He broke off as Voldemort's voice echoed around them. The words didn't make much sense to Ginny – her head felt blurry - but the voice made her shake slight harder.

"An hour." Bill closed his eyes. In the dark room, Ginny realised how pale he was. She wasn't the only one who was tired, wasn't the only one who was suffering. "We've got an hour, Ginny. I...We should..."

"Wait here for a little while." She finished. Her voice was quiet, and it shook just a little. "The Death Eaters...give them time to get out of the castle."

"Ginny...I..." How could he explain how much he needed to get out there, to find his wife and make sure she was alright, to check on his parents, his brothers. "Fleur..."

"Please, Bill. Please don't go out there yet."

Voldemort had spoke of the dead. And somehow, somehow Ginny knew, felt in her heart, that one of those dead were hers. They'd lost someone. She knew, with everything she was, and it terrified her.

They gave it ten minutes before walking out, slowly, carefully. Her head still hurt, her eyes and throat, she still felt more tired than she ever had, but none of it mattered because someone she loved was dead. She was shaking, more violently now, and the closer they got to the Great Hall – where, Bill said, everyone was sure to gather - the more she wanted to run, and hide. She couldn't go in there, couldn't find out who was – who was –

"Someone's dead." She whispered it; though there was noise around them, people screeching with relief at seeing friends and family alive, and people wailing in pain at seeing a loved one dead, Bill heard her, and she knew, by the way the arm he'd put around her tightened, that he knew it, too. "One of us. One of us is dead."

"Ginny...you don't know that..." But he did. God, he did. He knew, he felt it, and hadn't he known as soon as they'd begun this desolate fight that one of them was bound to fall tonight? There were just too many of them to make it through alive; and while he'd comforted himself with the idea of Ginny's sanctuary, and Charlie not even being back in the country yet, he knew that that didn't alter the odds at all, really.

Ginny didn't say a word, but carried on walking, if only because Bill's arm around her shoulders kept her moving forward. Then they reached the doors, and she stopped. "I can't. I can't. I can't." She might had repeated the sentiment again and again if Bill had murmured, "Shh." He pulled her into a hug. "I know. But we have to, OK; we have to go in there. If someone...if one of us...we have to know, Ginny."

She didn't want to know, she didn't want to go in there. But Bill walked, and his arm around her forced her to do the same.

The hall was crowded, with people; the survivors, the injured. And bodies. Bodies had been retrieved, laid gently out, and more were being brought in, carried with care and tears. Ginny searched for her family; and saw no one.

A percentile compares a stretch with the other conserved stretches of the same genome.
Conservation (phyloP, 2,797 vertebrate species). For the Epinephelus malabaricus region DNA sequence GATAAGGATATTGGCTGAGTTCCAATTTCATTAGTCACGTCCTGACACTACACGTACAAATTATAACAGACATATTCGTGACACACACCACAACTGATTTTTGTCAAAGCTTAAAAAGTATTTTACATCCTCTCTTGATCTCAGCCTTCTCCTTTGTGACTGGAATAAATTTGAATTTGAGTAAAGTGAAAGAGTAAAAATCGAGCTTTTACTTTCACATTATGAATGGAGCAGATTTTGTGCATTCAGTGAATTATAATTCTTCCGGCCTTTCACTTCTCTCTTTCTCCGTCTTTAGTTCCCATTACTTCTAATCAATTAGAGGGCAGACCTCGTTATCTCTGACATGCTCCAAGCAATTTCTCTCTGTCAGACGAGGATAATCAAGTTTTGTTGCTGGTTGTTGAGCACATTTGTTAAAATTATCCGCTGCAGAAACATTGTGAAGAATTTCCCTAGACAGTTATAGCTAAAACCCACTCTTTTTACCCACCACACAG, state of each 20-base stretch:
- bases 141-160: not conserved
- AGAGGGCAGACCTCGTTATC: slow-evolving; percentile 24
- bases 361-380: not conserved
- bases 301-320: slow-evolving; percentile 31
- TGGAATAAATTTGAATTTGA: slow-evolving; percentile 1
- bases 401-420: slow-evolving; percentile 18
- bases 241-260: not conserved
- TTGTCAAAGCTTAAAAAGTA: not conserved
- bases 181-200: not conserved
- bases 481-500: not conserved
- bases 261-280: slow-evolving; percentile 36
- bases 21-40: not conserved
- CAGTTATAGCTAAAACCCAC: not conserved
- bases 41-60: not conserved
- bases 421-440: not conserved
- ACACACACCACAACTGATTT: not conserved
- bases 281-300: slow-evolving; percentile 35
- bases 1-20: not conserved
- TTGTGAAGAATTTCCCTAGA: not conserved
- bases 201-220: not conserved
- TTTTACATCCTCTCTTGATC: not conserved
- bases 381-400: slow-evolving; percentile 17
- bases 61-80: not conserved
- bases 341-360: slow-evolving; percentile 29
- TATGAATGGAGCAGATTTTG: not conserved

And then a flash of red, and Percy was visible, crouched on the ground. Alive, she thought. Percy was alive. Bill saw him too; he let go of Ginny, moved forward swiftly, because he'd seen what Ginny hadn't yet noticed; a pair of legs in front of Percy; the rest of the body was obscured. But someone was there, Bill thought frantically; the legs belonged to a dead body, now. It seemed to take forever to cross the hall, and then he was there, and he saw.

Bill sank slowly to his knees, beside Percy, as he looked into his younger brother's face. Wrong, he thought. It was all wrong. The eyes were empty, the face inanimate. Fred was too still. Fred was never this still.

Fred was dead. God, God it was Fred, Fred was dead.

Ginny hadn't moved. She couldn't; Bill had almost reached Percy before she saw what he'd seen, and then she watched him sink, slowly, slowly. She whimpered. She wasn't aware of the quiet, pathetic sound, but she whimpered, once, and wrapped her arms around herself again. For a full minute, she stood there, still, and then her legs were moving her forward, even though she didn't want to, didn't want to see, didn't want to know, not ever. But she was moving forward, and then she reached them, and placed each hand, lightly, on each of her brothers' shoulders. And looked.

A sound escaped her. It wasn't loud enough to be a scream, and it wasn't a sob, but somewhere, somewhere in between. And then she was stumbling back, back, because she could look at it – it was a lie, a trick, some part of her mind insisted. It wasn't true, it couldn't be true, because Fred could not be dead. It was wrong.

"Ginny. Ginny. God, Ginny." Percy's face was tear stained, and his hands weren't steady when they gripped her upper arms. She wrapped her arms around her own waist, for comfort, for defence against the trick. She might have kept her stumbling backwards walking if Percy's grip hadn't stopped her. She was shaking violently. "Ginny." Percy murmured, his voice less urgent now. "I'm sorry, please, I know, please..." His words made no sense to her; and she didn't know that her expression, the bleak, pain-filled, horrified expression was the cause of his "please" because he didn't want her to look like that.

"It's not him." She said it quietly, her tone high and clearly begging for him to agree. "It's a trick, it's a lie."

"It's not a trick, Ginny, it's not a lie." He told her clearly. "It's him. I was – I was there – I saw..." His voice broke.

"A mistake." If not a lie then it was obviously a mistake. "It's a mistake, he's not really -"

"He's gone, Ginny. He's gone."

And she let him hug her, and fell against him, because she knew it was true.